Insurance for Real Estate Agents - What you need to know

Insurance for Real Estate Agents - What you need to know

December 09, 2020 Views: 337

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As with any business that deals with the public, real estate agencies are exposed to a certain level of risk. One of the best ways to reduce this exposure is to have the right insurance policies in place. However, even with these insurance policies not all claims will be successful.

Let’s take a look at the four types of insurance policies that are suitable for real estate agencies followed by four ways to maximise your chances of a successful claim.

 

Professional Indemnity Insurance

This insurance covers your real estate agency for any advice or consultancy services you provide to your clients. It’s particularly important if you manage open houses or properties where you perform inspections and manage maintenance issues. In fact, this insurance policy is so important that we suggest you discuss your business thoroughly with your Adviser. Otherwise you could be underinsured and left with a hefty bill that isn’t completely covered by your insurance policy. 

 

Public Liability Insurance

This policy covers your real estate agency against claims of third-party personal injury and property damage, but also against advertising liability. Personal injury and property damage claims can be related to open house inspections, whilst advertising liability often refers to an agency’s management of a property’s promotional campaign. The latter is a claim that you might not have considered, making this type of insurance even more important for real estate agencies.

 

Directors and Management Liability Insurance

Whilst most SME business owners might wrongly believe that this insurance is mainly geared to large companies, there is one subsection that is very relevant for real estate agencies. So apart from protecting directors and officers from the exposure of managing a company, it also offers Employee Practices Liability. This particular component covers real estate agencies from claims of wrongful dismissal or discrimination, topics that are regarded to be employment related wrongful acts.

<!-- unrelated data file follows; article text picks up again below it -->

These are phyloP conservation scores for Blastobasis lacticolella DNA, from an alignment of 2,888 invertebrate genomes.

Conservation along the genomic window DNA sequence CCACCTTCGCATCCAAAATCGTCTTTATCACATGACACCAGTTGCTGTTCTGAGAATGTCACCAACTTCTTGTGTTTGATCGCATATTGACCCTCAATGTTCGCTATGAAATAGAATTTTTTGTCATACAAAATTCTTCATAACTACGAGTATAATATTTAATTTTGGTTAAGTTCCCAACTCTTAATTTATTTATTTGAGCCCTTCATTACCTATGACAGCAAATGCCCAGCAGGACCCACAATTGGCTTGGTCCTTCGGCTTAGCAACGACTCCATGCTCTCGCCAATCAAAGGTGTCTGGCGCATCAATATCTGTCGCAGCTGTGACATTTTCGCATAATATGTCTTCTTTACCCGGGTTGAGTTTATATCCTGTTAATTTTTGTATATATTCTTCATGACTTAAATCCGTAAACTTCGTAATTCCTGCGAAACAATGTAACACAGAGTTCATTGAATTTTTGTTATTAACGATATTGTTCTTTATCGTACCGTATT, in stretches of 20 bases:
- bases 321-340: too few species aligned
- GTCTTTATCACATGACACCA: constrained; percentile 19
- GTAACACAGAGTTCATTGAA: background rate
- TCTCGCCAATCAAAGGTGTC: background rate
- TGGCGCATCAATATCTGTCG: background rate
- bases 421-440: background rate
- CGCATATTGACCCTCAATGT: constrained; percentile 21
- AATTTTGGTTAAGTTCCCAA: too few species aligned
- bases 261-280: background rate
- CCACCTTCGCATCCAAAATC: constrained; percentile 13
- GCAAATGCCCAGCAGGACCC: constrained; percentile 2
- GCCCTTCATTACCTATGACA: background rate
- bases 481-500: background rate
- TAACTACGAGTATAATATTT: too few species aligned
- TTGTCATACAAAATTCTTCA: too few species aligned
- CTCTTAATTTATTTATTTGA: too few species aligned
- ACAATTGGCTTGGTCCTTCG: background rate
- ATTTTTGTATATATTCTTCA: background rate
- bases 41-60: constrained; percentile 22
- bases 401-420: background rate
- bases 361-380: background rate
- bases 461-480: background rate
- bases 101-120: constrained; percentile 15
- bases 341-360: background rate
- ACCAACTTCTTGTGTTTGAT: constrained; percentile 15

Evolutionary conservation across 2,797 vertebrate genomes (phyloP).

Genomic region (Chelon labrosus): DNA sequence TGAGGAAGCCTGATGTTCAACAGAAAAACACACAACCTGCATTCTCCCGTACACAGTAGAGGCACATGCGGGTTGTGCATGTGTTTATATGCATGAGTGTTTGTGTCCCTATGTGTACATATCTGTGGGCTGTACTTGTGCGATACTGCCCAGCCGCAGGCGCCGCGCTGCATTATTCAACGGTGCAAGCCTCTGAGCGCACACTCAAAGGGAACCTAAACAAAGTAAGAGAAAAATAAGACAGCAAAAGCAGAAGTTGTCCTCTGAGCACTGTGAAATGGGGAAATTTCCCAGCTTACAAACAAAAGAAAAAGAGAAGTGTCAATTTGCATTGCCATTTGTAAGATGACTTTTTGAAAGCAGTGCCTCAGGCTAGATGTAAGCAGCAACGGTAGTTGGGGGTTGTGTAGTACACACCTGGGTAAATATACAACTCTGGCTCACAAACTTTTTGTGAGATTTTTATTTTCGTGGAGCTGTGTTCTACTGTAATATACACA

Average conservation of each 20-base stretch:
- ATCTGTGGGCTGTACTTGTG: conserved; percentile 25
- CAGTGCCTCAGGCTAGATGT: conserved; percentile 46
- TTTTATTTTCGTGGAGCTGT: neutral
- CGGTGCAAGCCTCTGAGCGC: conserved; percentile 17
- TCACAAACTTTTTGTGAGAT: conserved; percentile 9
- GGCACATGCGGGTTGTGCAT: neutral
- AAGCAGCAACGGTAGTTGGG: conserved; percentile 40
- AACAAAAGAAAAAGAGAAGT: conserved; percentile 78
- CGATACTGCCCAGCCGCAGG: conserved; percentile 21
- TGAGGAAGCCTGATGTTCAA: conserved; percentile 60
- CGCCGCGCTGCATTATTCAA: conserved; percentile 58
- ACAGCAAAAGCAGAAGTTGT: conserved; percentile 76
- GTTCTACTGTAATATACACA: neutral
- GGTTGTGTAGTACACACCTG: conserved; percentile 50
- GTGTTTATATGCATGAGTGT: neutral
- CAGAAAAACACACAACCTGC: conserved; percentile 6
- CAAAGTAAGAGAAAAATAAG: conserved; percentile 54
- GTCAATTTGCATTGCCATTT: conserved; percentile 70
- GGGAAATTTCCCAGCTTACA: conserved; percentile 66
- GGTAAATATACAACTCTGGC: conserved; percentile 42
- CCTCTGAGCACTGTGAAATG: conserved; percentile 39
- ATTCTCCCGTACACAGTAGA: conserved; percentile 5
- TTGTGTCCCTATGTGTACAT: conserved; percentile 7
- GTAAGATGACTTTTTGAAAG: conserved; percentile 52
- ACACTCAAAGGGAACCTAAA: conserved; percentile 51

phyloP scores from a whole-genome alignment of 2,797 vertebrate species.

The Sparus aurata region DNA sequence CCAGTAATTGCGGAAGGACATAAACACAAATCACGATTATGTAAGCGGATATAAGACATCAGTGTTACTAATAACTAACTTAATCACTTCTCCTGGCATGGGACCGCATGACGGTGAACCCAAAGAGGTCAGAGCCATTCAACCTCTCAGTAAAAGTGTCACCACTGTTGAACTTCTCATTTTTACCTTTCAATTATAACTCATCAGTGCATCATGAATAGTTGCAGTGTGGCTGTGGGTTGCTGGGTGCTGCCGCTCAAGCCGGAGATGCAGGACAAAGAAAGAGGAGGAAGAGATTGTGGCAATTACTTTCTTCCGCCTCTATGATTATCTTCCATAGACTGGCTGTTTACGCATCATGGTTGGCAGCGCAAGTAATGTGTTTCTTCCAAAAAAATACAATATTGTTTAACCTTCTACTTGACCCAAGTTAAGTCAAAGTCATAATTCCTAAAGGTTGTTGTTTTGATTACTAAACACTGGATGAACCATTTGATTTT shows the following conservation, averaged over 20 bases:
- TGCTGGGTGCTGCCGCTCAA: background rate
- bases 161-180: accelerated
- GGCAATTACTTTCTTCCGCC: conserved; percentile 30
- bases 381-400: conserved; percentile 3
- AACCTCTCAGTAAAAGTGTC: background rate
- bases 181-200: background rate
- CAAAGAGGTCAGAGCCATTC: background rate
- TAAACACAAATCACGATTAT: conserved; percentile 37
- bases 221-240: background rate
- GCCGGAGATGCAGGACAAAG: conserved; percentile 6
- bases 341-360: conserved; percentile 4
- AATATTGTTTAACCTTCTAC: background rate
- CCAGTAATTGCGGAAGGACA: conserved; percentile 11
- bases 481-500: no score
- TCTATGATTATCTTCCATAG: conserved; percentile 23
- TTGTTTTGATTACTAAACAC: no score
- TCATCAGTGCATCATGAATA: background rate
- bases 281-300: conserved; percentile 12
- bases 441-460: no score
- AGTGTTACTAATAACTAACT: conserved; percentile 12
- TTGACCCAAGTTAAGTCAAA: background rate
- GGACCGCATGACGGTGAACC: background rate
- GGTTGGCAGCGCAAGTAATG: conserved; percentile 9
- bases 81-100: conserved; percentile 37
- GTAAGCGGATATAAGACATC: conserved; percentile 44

Cyber Insurance

With the growing threat of cyber-crimes around the world, real estate agencies need to not only maximise the protection of their client’s data, but also protect themselves against these crimes. That’s where Cyber Insurance comes into play because it covers your business for a range of losses due to cyber breaches, as well as third-party Security and Privacy Liability.

 

Four ways to maximise your chances of a successful claim

Just because you have the right policies for your real estate agency doesn’t mean that all claims will be successful. So, here’s four tips that should head you in the right direction.

  • Regularly review your insurance needs: Make sure that you not only have the correct policies in place, but that you also have the level of indemnity you require.
  • Think ahead to future insurance needs: Make sure that you anticipate changes to your business so that you have the right cover in place when it’s needed.
  • Inform your insurance adviser of any business changes: Make sure that you disclose all relevant business changes to your adviser as these may affect your liability.
  • Finetune and backup all documentation: Make sure that you document everything meticulously as well as regularly backing up this documentation.

Real estate agencies require a specific set of insurance policies to ensure that they minimise their risks, but they can also maximise their chance of a successful claim with a few easy steps. To your real estate agency’s insurance needs, talk to an insurance specialist today and contact Gail Findlay.

General Advice Warning: This advice is general and does not take into account your objectives, financial situation or needs. You should consider whether the advice is appropriate for you and your personal circumstances. Before you make any decision about whether to acquire a certain product, you should obtain and read the relevant product disclosure statement.

Gail Findlay

This article originally appeared on Insurance Advisernet News and has been published here with permission.

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Gail Findlay

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